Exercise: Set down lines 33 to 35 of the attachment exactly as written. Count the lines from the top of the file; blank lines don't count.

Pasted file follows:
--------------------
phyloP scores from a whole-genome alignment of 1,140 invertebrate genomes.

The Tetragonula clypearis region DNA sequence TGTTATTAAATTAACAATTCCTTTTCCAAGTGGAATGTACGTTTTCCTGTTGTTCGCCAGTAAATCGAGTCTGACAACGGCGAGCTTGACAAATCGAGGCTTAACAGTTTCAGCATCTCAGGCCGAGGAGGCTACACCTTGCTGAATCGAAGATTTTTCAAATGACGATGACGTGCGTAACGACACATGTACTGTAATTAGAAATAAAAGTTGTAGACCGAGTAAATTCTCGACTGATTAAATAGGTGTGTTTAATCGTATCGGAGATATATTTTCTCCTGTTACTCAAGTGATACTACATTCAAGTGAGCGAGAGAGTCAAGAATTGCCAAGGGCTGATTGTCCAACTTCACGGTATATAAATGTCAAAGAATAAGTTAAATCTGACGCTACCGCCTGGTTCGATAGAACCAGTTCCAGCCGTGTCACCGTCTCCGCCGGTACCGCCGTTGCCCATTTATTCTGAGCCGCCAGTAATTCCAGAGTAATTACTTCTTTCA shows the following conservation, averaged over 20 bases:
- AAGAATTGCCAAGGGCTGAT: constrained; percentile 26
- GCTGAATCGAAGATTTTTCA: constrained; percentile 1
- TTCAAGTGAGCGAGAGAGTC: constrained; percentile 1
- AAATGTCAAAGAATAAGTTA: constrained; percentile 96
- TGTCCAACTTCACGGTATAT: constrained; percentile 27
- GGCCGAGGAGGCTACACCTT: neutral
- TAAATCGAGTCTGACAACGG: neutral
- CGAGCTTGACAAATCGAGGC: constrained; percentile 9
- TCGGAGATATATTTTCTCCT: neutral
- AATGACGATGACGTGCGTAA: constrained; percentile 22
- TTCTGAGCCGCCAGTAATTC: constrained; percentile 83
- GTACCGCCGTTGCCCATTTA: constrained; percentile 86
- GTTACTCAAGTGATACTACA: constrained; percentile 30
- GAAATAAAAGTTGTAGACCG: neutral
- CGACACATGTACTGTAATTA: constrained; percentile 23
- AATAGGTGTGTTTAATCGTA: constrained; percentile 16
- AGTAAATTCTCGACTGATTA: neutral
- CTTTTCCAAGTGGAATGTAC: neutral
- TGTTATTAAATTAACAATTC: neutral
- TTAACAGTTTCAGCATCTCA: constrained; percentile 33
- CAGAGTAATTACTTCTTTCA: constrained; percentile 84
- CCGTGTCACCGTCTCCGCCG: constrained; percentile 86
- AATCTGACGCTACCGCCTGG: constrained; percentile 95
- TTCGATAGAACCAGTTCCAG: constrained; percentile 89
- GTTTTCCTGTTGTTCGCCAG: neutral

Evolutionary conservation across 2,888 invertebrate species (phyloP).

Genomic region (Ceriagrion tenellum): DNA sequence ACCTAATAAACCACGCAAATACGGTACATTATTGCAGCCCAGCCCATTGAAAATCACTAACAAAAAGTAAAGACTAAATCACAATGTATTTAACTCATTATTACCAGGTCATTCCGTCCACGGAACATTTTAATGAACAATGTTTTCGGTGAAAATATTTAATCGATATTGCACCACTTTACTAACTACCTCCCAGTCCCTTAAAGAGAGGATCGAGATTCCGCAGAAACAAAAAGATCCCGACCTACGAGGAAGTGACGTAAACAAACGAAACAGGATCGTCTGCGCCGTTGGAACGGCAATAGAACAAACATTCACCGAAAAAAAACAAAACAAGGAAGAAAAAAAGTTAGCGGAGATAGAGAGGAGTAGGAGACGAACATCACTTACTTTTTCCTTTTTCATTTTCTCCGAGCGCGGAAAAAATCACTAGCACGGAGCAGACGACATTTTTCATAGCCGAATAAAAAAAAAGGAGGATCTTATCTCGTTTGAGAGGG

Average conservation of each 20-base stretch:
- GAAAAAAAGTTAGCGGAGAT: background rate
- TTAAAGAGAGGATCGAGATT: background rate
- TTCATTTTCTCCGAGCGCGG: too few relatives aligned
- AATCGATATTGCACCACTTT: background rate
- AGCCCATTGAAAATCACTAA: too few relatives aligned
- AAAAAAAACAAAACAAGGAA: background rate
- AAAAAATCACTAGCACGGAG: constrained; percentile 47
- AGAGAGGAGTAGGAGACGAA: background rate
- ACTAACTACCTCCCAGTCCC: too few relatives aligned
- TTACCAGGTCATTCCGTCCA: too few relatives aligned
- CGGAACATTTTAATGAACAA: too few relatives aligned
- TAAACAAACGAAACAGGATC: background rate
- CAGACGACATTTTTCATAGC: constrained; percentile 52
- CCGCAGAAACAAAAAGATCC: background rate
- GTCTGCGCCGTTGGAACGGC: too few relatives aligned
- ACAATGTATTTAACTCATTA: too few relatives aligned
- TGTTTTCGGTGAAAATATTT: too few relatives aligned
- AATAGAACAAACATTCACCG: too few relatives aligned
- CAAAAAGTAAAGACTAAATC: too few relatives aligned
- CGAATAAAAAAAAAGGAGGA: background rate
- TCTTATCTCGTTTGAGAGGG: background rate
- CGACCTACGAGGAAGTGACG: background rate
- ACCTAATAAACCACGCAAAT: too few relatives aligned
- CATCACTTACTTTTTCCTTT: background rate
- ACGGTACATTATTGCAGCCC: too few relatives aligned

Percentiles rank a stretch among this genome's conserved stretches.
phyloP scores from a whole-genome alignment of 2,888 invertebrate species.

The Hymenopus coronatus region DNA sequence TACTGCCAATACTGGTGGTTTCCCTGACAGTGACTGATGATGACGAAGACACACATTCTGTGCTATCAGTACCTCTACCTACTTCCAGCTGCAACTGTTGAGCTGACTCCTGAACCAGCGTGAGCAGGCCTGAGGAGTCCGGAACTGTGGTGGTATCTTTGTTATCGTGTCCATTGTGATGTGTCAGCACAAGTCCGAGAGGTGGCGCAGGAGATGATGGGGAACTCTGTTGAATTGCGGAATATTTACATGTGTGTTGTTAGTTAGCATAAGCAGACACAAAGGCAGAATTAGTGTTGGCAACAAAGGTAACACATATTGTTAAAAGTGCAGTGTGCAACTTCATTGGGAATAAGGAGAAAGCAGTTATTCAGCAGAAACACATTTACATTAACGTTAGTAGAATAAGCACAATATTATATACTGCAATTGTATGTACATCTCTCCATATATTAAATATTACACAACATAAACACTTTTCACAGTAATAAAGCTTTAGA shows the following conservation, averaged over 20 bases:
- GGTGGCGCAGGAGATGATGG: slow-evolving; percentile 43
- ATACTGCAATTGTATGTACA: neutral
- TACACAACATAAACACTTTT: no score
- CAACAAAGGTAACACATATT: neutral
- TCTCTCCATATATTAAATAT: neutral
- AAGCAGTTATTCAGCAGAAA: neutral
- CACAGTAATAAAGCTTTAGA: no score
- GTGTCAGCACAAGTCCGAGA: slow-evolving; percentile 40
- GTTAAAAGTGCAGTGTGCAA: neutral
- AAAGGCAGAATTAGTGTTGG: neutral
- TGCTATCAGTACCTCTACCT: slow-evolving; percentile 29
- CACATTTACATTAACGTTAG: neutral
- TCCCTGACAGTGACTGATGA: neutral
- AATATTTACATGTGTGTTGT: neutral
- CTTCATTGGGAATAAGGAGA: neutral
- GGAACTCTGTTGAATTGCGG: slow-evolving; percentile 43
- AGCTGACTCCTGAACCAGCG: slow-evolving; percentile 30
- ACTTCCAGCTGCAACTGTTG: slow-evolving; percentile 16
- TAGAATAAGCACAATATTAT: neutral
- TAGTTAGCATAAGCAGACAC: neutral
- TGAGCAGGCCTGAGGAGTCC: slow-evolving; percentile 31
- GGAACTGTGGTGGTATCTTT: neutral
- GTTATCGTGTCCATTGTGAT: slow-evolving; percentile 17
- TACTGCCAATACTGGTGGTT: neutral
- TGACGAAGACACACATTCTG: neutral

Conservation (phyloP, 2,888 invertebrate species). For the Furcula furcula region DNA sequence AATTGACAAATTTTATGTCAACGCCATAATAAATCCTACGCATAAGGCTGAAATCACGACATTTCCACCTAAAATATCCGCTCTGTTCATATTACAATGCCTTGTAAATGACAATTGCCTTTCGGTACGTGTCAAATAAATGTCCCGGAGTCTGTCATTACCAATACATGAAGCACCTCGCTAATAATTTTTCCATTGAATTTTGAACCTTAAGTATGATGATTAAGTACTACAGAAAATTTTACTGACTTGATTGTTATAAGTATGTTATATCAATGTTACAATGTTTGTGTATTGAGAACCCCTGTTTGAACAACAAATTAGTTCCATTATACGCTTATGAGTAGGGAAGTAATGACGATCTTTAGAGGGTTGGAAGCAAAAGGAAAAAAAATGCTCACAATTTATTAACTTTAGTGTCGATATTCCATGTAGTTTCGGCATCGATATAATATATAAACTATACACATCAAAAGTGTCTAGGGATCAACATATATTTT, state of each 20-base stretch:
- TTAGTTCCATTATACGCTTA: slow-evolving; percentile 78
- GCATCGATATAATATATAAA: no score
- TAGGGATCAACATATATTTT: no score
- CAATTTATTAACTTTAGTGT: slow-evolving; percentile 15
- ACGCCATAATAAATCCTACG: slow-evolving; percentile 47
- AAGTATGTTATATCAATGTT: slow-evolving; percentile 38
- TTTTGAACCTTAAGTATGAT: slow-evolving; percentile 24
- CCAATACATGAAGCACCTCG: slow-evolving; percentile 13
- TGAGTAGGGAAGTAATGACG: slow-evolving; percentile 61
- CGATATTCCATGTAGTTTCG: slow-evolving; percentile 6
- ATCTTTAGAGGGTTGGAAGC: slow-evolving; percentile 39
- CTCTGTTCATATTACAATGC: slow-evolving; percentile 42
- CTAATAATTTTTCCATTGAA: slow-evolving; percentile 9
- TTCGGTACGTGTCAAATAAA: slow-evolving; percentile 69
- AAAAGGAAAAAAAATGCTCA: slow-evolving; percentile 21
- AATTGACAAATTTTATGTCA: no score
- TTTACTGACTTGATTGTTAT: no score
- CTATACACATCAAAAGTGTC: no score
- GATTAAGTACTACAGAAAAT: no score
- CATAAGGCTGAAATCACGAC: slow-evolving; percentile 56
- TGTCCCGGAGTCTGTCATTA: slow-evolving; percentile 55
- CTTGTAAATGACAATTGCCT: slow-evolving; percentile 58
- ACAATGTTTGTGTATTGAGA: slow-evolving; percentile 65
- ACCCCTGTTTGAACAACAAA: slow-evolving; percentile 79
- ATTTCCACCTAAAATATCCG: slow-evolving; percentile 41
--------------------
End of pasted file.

- TTCATTTTCTCCGAGCGCGG: too few relatives aligned
- AATCGATATTGCACCACTTT: background rate
- AGCCCATTGAAAATCACTAA: too few relatives aligned